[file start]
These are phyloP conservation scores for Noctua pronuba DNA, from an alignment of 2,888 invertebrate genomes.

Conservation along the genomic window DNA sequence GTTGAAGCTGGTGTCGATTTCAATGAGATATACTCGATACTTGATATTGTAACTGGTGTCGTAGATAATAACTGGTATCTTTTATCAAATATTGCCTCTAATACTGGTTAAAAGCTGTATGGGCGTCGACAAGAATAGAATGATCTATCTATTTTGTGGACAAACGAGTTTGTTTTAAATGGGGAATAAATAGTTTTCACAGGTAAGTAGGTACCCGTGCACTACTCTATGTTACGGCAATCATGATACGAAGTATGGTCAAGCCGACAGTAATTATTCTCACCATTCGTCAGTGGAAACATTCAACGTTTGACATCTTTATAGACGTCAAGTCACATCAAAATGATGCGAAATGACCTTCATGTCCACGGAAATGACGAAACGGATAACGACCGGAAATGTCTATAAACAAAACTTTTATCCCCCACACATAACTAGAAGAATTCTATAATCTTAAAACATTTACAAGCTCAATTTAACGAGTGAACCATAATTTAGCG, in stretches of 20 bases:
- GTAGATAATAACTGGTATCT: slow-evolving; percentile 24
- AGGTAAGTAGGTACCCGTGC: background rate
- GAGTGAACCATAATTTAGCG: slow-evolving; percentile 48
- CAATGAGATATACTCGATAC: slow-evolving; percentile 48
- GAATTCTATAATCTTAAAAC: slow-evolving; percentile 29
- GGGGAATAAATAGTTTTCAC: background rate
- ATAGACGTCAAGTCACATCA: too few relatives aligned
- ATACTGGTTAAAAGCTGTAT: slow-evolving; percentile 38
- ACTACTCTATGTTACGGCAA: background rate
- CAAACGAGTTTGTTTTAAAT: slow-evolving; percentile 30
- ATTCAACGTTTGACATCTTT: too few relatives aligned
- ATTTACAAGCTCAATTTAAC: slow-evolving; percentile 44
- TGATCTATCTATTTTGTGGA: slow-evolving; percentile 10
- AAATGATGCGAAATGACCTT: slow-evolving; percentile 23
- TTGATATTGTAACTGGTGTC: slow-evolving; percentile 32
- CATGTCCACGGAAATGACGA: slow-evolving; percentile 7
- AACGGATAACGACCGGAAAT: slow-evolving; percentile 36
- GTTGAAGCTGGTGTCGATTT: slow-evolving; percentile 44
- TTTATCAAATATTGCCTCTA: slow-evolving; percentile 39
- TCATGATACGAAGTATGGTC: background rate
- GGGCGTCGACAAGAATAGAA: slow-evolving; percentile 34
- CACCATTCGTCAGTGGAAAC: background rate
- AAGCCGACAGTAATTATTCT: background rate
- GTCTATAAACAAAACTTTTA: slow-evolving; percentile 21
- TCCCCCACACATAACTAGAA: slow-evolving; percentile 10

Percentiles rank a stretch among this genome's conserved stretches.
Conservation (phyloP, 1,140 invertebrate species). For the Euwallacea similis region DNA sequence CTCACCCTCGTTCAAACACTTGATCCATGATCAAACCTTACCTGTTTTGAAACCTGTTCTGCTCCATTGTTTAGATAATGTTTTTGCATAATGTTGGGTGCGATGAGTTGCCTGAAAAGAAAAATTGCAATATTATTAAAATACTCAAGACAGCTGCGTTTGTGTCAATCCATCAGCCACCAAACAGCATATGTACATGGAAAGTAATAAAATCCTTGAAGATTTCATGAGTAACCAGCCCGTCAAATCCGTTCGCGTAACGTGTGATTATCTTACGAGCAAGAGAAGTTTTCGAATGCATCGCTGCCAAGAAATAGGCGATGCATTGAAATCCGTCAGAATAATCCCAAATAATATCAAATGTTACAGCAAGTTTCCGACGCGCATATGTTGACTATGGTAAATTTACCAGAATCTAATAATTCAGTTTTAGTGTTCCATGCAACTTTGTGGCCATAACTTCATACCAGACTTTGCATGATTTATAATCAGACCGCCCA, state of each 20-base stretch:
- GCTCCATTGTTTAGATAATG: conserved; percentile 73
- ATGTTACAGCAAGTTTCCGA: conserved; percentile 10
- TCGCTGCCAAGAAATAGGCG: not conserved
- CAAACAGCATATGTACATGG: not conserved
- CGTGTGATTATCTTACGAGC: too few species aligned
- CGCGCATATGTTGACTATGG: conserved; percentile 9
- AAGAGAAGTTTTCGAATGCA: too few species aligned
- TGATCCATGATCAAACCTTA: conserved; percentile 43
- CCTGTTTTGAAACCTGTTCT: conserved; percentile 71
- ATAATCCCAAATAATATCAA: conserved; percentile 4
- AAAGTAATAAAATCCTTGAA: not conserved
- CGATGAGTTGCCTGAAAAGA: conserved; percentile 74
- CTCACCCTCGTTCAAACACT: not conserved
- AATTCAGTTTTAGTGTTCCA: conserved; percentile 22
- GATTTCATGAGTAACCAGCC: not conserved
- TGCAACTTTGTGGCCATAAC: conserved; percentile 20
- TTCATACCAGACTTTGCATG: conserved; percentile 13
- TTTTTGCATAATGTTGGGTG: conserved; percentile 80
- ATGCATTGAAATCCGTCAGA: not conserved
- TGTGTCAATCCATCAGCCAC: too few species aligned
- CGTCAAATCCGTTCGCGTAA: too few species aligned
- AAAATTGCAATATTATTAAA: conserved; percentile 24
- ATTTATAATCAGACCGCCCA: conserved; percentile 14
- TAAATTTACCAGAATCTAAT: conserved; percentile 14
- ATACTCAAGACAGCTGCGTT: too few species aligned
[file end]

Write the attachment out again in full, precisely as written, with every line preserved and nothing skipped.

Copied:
These are phyloP conservation scores for Noctua pronuba DNA, from an alignment of 2,888 invertebrate genomes.

Conservation along the genomic window DNA sequence GTTGAAGCTGGTGTCGATTTCAATGAGATATACTCGATACTTGATATTGTAACTGGTGTCGTAGATAATAACTGGTATCTTTTATCAAATATTGCCTCTAATACTGGTTAAAAGCTGTATGGGCGTCGACAAGAATAGAATGATCTATCTATTTTGTGGACAAACGAGTTTGTTTTAAATGGGGAATAAATAGTTTTCACAGGTAAGTAGGTACCCGTGCACTACTCTATGTTACGGCAATCATGATACGAAGTATGGTCAAGCCGACAGTAATTATTCTCACCATTCGTCAGTGGAAACATTCAACGTTTGACATCTTTATAGACGTCAAGTCACATCAAAATGATGCGAAATGACCTTCATGTCCACGGAAATGACGAAACGGATAACGACCGGAAATGTCTATAAACAAAACTTTTATCCCCCACACATAACTAGAAGAATTCTATAATCTTAAAACATTTACAAGCTCAATTTAACGAGTGAACCATAATTTAGCG, in stretches of 20 bases:
- GTAGATAATAACTGGTATCT: slow-evolving; percentile 24
- AGGTAAGTAGGTACCCGTGC: background rate
- GAGTGAACCATAATTTAGCG: slow-evolving; percentile 48
- CAATGAGATATACTCGATAC: slow-evolving; percentile 48
- GAATTCTATAATCTTAAAAC: slow-evolving; percentile 29
- GGGGAATAAATAGTTTTCAC: background rate
- ATAGACGTCAAGTCACATCA: too few relatives aligned
- ATACTGGTTAAAAGCTGTAT: slow-evolving; percentile 38
- ACTACTCTATGTTACGGCAA: background rate
- CAAACGAGTTTGTTTTAAAT: slow-evolving; percentile 30
- ATTCAACGTTTGACATCTTT: too few relatives aligned
- ATTTACAAGCTCAATTTAAC: slow-evolving; percentile 44
- TGATCTATCTATTTTGTGGA: slow-evolving; percentile 10
- AAATGATGCGAAATGACCTT: slow-evolving; percentile 23
- TTGATATTGTAACTGGTGTC: slow-evolving; percentile 32
- CATGTCCACGGAAATGACGA: slow-evolving; percentile 7
- AACGGATAACGACCGGAAAT: slow-evolving; percentile 36
- GTTGAAGCTGGTGTCGATTT: slow-evolving; percentile 44
- TTTATCAAATATTGCCTCTA: slow-evolving; percentile 39
- TCATGATACGAAGTATGGTC: background rate
- GGGCGTCGACAAGAATAGAA: slow-evolving; percentile 34
- CACCATTCGTCAGTGGAAAC: background rate
- AAGCCGACAGTAATTATTCT: background rate
- GTCTATAAACAAAACTTTTA: slow-evolving; percentile 21
- TCCCCCACACATAACTAGAA: slow-evolving; percentile 10

Percentiles rank a stretch among this genome's conserved stretches.
Conservation (phyloP, 1,140 invertebrate species). For the Euwallacea similis region DNA sequence CTCACCCTCGTTCAAACACTTGATCCATGATCAAACCTTACCTGTTTTGAAACCTGTTCTGCTCCATTGTTTAGATAATGTTTTTGCATAATGTTGGGTGCGATGAGTTGCCTGAAAAGAAAAATTGCAATATTATTAAAATACTCAAGACAGCTGCGTTTGTGTCAATCCATCAGCCACCAAACAGCATATGTACATGGAAAGTAATAAAATCCTTGAAGATTTCATGAGTAACCAGCCCGTCAAATCCGTTCGCGTAACGTGTGATTATCTTACGAGCAAGAGAAGTTTTCGAATGCATCGCTGCCAAGAAATAGGCGATGCATTGAAATCCGTCAGAATAATCCCAAATAATATCAAATGTTACAGCAAGTTTCCGACGCGCATATGTTGACTATGGTAAATTTACCAGAATCTAATAATTCAGTTTTAGTGTTCCATGCAACTTTGTGGCCATAACTTCATACCAGACTTTGCATGATTTATAATCAGACCGCCCA, state of each 20-base stretch:
- GCTCCATTGTTTAGATAATG: conserved; percentile 73
- ATGTTACAGCAAGTTTCCGA: conserved; percentile 10
- TCGCTGCCAAGAAATAGGCG: not conserved
- CAAACAGCATATGTACATGG: not conserved
- CGTGTGATTATCTTACGAGC: too few species aligned
- CGCGCATATGTTGACTATGG: conserved; percentile 9
- AAGAGAAGTTTTCGAATGCA: too few species aligned
- TGATCCATGATCAAACCTTA: conserved; percentile 43
- CCTGTTTTGAAACCTGTTCT: conserved; percentile 71
- ATAATCCCAAATAATATCAA: conserved; percentile 4
- AAAGTAATAAAATCCTTGAA: not conserved
- CGATGAGTTGCCTGAAAAGA: conserved; percentile 74
- CTCACCCTCGTTCAAACACT: not conserved
- AATTCAGTTTTAGTGTTCCA: conserved; percentile 22
- GATTTCATGAGTAACCAGCC: not conserved
- TGCAACTTTGTGGCCATAAC: conserved; percentile 20
- TTCATACCAGACTTTGCATG: conserved; percentile 13
- TTTTTGCATAATGTTGGGTG: conserved; percentile 80
- ATGCATTGAAATCCGTCAGA: not conserved
- TGTGTCAATCCATCAGCCAC: too few species aligned
- CGTCAAATCCGTTCGCGTAA: too few species aligned
- AAAATTGCAATATTATTAAA: conserved; percentile 24
- ATTTATAATCAGACCGCCCA: conserved; percentile 14
- TAAATTTACCAGAATCTAAT: conserved; percentile 14
- ATACTCAAGACAGCTGCGTT: too few species aligned